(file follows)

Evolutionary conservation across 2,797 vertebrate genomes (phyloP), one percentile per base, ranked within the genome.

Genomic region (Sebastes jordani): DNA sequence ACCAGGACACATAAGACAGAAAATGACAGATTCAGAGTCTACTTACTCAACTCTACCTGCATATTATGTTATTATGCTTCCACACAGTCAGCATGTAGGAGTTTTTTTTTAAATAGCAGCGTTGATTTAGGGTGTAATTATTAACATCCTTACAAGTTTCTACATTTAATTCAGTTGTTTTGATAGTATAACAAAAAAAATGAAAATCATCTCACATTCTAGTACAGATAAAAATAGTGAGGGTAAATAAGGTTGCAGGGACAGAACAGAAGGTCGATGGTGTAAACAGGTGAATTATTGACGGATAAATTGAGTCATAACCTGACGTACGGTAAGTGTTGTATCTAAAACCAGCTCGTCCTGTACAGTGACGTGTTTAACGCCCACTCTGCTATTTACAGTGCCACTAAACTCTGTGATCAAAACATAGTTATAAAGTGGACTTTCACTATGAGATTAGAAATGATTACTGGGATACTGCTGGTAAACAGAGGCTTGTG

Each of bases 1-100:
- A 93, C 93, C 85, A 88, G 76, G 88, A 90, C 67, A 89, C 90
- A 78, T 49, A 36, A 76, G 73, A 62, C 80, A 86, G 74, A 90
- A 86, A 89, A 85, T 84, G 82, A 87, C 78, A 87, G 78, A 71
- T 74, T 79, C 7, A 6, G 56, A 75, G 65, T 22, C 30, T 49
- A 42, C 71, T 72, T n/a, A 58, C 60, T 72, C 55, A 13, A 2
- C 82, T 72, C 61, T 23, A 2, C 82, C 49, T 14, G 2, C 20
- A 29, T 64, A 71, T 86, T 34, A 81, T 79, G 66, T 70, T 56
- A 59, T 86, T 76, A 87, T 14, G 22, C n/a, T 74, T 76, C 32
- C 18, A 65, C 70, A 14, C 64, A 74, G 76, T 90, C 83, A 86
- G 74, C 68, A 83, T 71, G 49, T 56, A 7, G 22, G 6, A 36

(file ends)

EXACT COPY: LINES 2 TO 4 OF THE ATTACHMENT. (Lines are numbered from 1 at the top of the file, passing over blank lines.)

Genomic region (Sebastes jordani): DNA sequence ACCAGGACACATAAGACAGAAAATGACAGATTCAGAGTCTACTTACTCAACTCTACCTGCATATTATGTTATTATGCTTCCACACAGTCAGCATGTAGGAGTTTTTTTTTAAATAGCAGCGTTGATTTAGGGTGTAATTATTAACATCCTTACAAGTTTCTACATTTAATTCAGTTGTTTTGATAGTATAACAAAAAAAATGAAAATCATCTCACATTCTAGTACAGATAAAAATAGTGAGGGTAAATAAGGTTGCAGGGACAGAACAGAAGGTCGATGGTGTAAACAGGTGAATTATTGACGGATAAATTGAGTCATAACCTGACGTACGGTAAGTGTTGTATCTAAAACCAGCTCGTCCTGTACAGTGACGTGTTTAACGCCCACTCTGCTATTTACAGTGCCACTAAACTCTGTGATCAAAACATAGTTATAAAGTGGACTTTCACTATGAGATTAGAAATGATTACTGGGATACTGCTGGTAAACAGAGGCTTGTG

Each of bases 1-100:
- A 93, C 93, C 85, A 88, G 76, G 88, A 90, C 67, A 89, C 90